Gr 6 Up-Gambling gives a timely subject a pedestrian treatment. The book reads like a high-school term paper. It is well documented, and the footnotes give evidence of ample research, but much of the information seems to be paraphrased from the cited sources with little original thinking. Hyde gives an adequate overview of the history, different types, and psychology of gambling, but it is marred by tedious fictionalized case studies. A few black-and-white photos and cartoons appear throughout. Deborah Crisfield's Gambling (Crestwood, 1991) depends almost entirely on poorly written case studies. Jim Haskins's Gambling (Watts, 1979; o.p.) is slightly more concise and the history is more interesting, but it's out of date. So, despite its shortcomings, Hyde's title is one of the few current books available for this age group on the topic.-Tim Wadham, Dallas Public Library, TX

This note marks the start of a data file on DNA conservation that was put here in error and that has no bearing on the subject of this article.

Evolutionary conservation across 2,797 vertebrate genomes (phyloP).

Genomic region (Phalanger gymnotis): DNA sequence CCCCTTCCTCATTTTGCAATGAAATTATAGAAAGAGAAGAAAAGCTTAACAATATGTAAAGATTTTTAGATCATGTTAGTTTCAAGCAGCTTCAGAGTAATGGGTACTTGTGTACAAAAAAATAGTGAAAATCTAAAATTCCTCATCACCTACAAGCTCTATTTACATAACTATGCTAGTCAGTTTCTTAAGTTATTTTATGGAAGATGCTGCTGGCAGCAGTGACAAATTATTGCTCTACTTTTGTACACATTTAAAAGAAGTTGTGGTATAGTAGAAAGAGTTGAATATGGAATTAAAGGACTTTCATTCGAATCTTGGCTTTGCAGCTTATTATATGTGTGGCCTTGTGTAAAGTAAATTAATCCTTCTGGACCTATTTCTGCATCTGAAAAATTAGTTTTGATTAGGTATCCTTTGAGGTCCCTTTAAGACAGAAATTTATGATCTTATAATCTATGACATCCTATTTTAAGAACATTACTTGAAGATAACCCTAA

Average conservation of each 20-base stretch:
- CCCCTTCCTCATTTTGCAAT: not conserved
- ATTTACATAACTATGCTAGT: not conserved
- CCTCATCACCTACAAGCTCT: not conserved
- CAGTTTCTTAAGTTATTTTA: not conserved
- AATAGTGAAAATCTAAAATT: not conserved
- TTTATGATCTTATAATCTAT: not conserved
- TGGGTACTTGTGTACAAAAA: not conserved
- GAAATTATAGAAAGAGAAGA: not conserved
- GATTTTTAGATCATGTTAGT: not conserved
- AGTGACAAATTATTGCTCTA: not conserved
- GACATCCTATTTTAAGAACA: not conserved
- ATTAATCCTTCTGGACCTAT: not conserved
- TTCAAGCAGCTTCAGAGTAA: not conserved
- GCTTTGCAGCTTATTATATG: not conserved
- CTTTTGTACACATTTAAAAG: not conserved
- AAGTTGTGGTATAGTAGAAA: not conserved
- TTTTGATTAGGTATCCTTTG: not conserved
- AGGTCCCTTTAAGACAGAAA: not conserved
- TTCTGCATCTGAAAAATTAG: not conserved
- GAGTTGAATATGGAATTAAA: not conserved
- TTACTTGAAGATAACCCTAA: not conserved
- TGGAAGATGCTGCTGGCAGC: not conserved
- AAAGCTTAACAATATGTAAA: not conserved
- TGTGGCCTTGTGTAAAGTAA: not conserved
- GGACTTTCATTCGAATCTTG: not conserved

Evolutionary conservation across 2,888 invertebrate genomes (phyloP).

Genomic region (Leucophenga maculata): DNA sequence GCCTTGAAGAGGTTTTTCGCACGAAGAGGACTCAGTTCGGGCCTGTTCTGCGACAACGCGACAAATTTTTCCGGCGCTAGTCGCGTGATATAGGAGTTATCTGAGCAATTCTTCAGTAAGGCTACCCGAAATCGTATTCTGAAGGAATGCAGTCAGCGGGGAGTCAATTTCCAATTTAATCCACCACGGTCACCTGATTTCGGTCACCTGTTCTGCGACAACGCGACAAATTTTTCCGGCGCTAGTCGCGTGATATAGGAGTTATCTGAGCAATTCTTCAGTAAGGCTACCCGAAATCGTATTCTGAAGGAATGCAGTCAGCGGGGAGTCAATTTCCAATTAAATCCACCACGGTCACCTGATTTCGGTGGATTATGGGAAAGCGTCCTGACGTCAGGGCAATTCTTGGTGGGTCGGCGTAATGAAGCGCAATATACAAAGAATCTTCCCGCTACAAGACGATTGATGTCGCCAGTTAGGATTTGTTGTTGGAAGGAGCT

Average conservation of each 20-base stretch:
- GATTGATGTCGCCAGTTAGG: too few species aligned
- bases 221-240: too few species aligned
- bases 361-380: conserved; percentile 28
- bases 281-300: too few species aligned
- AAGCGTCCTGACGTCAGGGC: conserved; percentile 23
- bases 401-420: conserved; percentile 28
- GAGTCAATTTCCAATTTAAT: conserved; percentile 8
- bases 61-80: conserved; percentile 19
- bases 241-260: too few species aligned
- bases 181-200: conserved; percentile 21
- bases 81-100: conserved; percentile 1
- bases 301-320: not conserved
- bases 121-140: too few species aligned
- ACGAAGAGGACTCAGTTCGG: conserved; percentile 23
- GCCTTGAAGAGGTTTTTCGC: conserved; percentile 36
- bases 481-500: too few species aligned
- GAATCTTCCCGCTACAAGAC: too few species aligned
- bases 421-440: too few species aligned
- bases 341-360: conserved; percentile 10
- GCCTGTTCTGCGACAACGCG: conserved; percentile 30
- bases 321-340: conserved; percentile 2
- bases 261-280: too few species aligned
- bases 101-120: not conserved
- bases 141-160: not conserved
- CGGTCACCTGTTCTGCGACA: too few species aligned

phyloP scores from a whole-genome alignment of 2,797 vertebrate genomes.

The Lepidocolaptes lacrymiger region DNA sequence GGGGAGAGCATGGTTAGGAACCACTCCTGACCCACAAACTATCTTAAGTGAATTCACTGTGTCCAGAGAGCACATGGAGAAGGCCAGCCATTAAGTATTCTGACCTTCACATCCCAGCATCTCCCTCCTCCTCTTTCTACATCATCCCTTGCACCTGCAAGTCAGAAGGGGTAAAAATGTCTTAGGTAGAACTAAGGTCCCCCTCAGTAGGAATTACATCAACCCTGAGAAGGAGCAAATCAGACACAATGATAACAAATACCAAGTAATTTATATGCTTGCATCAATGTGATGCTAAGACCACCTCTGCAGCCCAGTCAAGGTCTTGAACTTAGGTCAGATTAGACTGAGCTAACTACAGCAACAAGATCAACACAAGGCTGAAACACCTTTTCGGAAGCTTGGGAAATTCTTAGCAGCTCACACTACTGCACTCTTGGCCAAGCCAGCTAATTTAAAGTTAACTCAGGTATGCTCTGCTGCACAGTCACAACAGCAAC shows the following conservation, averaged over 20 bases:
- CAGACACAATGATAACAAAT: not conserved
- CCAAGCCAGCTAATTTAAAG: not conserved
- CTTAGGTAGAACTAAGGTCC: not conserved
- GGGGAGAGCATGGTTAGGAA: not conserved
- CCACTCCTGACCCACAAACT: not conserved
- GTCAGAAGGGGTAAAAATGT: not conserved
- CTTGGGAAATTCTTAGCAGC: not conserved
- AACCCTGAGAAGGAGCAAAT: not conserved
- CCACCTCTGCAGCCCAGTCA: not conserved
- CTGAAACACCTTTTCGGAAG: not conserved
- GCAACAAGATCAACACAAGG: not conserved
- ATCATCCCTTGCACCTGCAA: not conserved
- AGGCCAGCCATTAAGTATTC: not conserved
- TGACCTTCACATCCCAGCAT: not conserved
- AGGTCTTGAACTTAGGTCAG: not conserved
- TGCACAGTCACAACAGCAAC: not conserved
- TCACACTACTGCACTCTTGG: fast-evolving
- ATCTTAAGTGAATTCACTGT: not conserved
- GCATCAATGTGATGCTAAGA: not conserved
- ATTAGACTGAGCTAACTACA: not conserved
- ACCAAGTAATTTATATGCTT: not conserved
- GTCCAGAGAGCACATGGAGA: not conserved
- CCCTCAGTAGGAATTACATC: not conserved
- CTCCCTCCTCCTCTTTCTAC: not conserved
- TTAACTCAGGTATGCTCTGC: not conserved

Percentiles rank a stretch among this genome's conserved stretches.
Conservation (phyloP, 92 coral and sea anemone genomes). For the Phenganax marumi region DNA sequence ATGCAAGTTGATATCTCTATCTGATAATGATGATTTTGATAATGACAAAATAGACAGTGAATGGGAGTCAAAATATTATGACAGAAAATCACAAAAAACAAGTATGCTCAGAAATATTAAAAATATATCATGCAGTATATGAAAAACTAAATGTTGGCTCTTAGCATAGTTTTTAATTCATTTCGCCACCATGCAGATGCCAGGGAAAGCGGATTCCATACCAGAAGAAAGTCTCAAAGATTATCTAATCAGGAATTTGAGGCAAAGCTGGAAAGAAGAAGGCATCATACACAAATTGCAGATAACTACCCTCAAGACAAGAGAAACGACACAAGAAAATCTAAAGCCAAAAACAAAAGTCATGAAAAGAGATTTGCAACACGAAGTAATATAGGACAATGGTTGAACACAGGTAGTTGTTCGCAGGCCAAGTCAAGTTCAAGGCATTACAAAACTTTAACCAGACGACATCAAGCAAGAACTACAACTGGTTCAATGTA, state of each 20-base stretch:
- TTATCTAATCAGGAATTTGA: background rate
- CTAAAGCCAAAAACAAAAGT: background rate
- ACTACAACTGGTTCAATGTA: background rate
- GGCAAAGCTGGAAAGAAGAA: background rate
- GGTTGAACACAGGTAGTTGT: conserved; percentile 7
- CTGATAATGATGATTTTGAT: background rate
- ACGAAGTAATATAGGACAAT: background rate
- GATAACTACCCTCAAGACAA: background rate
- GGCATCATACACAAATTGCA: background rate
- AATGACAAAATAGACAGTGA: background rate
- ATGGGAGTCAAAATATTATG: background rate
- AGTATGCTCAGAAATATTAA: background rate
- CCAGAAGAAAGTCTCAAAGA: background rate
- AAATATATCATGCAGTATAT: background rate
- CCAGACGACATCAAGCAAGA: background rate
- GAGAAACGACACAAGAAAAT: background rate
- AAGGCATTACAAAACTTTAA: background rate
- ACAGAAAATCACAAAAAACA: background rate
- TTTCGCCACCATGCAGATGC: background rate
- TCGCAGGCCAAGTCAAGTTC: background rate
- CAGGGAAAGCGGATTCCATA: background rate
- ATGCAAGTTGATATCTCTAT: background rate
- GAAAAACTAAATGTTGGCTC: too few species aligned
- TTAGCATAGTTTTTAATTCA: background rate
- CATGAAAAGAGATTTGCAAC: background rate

In her latest book, Hyde focuses on gambling as a sociopolitical issue. The information is clearly laid out, with Hyde providing some basic historical perspective before exploring contemporary aspects of the subject. She looks briefly at gambling in both its legal and illegal forms, does some speculating on its rise among teens, and takes a look at the characteristics of a pathological gambler. Personal histories are concrete but too few and rather dry, and although Hyde does attempt to present both sides of the issue, her negative arguments are more fully developed. Turn to Edward Dolan's "Teenagers and Compulsive Gambling" (1994) for a much better, more detailed discussion of gambling among YAs; use this book as a general overview and a consciousness raiser. Unfortunately, the further readings are mostly adult.